How to protect yourself from the 4 most common cricket injuries | Cricket coaching, fitness and tips

How to protect yourself from the 4 most common cricket injuries

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Sports scientists know a lot about how cricketers get injured, but oddly there is no study on the prevention of injury.

That's left up to the coaches and players themselves.

You could turn to a gym to organise an injury prevention training plan, but often commercial gyms have little understanding of the needs of cricketers.

Looking at the research itself, I have picked out the 4 most common preventable areas of injury and come up with a few suggestions of how to keep you away from these injuries. I have used these strategies for many years and can count the number of injuries I have sustained since the early 1990s as just 1 (and that was getting hit by a ball).

1. Running injuries

Hamstring pulls are common, especially in club cricket where many players spent their week sitting down at school, college or work. This causes an imbalance between the hamstrings (underused) and the hip flexing muscles (overused when sitting).

To rebalance this, you must train your hamstrings to move efficiently while you are running, jogging and sprinting (hip extension). Strengthen your hamstrings in the gym with exercises like single leg deadlifts and reverse lunges.

Additionally (and as a bare minimum if you are not training) make sure your pre game warm up includes hip extension 'activation' work. Exercises like cook hip lifts and glute bridges will wake up the muscles involved in hip extension before you play (or even during play if you like).

One thing your hamstrings do not do much when playing cricket is flexing your knee. For that reason it's best to avoid hamstring curl machines that isolate the muscles in a non-specific movement pattern.

2. Throwing injuries

Both throwing and bowling involve a lot of work from the muscles in your shoulders. This is particularly true of the stabilising muscles such as the rotator cuff. Normal life and even effective strength training do not allow these muscles to be strengthened enough.

The answer is to ensure you are using 'prehab' style exercises for these stabilising muscles. These exercises do not need weight (the muscles are small and easy to overload).  Add a simple YTLW circuit and wall slides to your warm up before matches, training and gym sessions.

The video below is a YTLW circuit:
3. Back injuries

Bowlers are most likely to get lower back problems through overuse, even if they have a good strong action. The simple way to prevent overuse problems is to make sure you stick to the fast bowling guidelines laid down by the ECB, even if you are over the age of 19.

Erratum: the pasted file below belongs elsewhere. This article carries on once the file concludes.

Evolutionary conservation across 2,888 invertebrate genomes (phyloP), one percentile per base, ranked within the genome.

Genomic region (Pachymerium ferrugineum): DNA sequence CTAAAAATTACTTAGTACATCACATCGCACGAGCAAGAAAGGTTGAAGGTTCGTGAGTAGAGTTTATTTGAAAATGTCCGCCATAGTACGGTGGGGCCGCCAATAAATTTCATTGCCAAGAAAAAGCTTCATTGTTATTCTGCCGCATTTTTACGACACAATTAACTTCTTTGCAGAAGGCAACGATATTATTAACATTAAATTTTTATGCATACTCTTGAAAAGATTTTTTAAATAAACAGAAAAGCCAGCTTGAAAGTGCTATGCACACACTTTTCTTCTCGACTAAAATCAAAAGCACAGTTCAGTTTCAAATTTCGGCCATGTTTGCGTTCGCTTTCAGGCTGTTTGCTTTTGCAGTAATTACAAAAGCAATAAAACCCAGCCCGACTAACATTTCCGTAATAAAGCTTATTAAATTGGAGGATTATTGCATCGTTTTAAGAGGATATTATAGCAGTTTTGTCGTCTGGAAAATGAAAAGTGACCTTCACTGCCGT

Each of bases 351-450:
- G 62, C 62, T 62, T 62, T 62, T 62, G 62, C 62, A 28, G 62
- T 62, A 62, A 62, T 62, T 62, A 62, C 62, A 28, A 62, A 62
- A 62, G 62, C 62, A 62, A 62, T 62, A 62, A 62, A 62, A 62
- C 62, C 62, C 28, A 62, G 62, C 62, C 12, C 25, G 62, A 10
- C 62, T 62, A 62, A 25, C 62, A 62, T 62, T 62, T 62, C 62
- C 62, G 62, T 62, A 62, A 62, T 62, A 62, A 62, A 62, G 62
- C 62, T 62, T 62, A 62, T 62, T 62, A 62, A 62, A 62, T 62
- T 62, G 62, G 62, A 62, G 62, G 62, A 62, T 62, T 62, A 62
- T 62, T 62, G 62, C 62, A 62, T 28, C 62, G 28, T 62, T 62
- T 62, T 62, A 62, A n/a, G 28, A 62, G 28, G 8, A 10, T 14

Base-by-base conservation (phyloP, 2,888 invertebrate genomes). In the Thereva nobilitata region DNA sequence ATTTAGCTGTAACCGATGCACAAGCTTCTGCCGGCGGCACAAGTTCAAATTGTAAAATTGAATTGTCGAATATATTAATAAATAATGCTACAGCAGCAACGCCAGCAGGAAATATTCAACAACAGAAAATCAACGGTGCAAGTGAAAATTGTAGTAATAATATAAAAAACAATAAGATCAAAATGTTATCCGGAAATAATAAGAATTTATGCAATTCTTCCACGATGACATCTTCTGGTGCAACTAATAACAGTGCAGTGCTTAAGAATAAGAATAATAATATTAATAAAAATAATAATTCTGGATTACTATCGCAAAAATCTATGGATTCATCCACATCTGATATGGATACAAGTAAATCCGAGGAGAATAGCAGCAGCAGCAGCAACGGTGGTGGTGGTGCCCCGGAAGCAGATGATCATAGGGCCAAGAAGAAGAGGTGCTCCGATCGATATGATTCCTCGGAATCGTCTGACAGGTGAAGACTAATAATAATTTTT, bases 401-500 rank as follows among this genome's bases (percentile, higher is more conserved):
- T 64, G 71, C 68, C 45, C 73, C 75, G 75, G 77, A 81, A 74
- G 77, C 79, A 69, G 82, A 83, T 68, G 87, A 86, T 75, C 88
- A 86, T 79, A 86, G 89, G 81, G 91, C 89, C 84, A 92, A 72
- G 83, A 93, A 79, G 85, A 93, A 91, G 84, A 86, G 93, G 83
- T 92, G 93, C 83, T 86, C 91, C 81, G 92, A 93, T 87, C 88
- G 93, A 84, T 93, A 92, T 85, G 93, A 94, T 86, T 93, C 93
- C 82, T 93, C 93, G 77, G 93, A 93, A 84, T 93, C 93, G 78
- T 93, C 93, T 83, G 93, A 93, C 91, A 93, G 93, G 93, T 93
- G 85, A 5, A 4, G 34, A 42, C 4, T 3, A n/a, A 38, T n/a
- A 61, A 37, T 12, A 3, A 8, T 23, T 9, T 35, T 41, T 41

If you have a mixed action and you get a lot of back injuries you may want to consider changing your action to front or side on. Mixing them up has been shown to increase the chance of injury.

Also, the stronger the muscles of your back and truck (that hold your spine in a healthy position) the less chance of injury. However, the core does not move or produce power itself so exercises should focus on stabilising. Good old fashioned press ups and planks are useful exercises to include in training sessions. As they only require bodyweight you can also include them in skill sessions.

Avoid lumbar flexion exercises like crunches and sit ups. They have been shown by back experts to exhibit a large amount of force on the lower back while doing them. This can weaken the back for when you bowl. It can also lead to poor posture which is another indicator of back related injury in athletes.

4. Lower limb injuries

Apart from hamstrings (mentioned above) there are a number of other possible issues, especially for bowlers. Hips and ankles need to be both strong and mobile. Knees need to be strong and stable.

Before you train or hit the gym it's important to do some work to make sure you have a full range of movement in both your hips and ankles. This can be done easily in the warm up with ankle mobility exercises and a dynamic warm up.

Here is an ankle mobility video from Bill Hartman:

Knees are easier. Stability in the knee is created by strength in the muscles and ligaments around the joint. To increase the strength of these make sure you are strength training with exercises like single leg squats.

This exercise is very useful as it trains all the stabilising muscles around the knee as well as the prime mover muscles.

In many ways these techniques are simple extensions of rehabilitation methods that have been used for years by physios. However, include the right 'prehab' stuff in your warm ups and the right key exercises in your training and you may not need to be in rehab again.


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I don't play cricket, but I enjoyed your article - your advice could apply to many other sports as well.

Thanks Chris, a lot of it is adapted from US sport but is being used in professional cricket now.

thanks a lot for giving the opportunities to the youngsters for playing better cricket

However, the core does not move or produce power itself so exercises should focus on stabilising.

Wish i'd seen that a month ago! I have been doing two stabilising exercises but it seemed 'obvious' that the core produced power, what with the whole 'bending back and pulling yourself forward' in the fast bowling action. I was doing this one: it simply coincided with some improvements i noticed after a month of injury rehab early in the year which involved a few core strengthening and stabilisation exercises. Should I cut it out totally?

Perhaps I should stick to those: ?


Thanks maau for sharing this

I hurt my hamstring a few weeks ago thinking it was only pulled and would get better after a few days to a week but hasn't gone away. Could you tell me what I need to do to get it better. All suggestions will be greatly appreciated.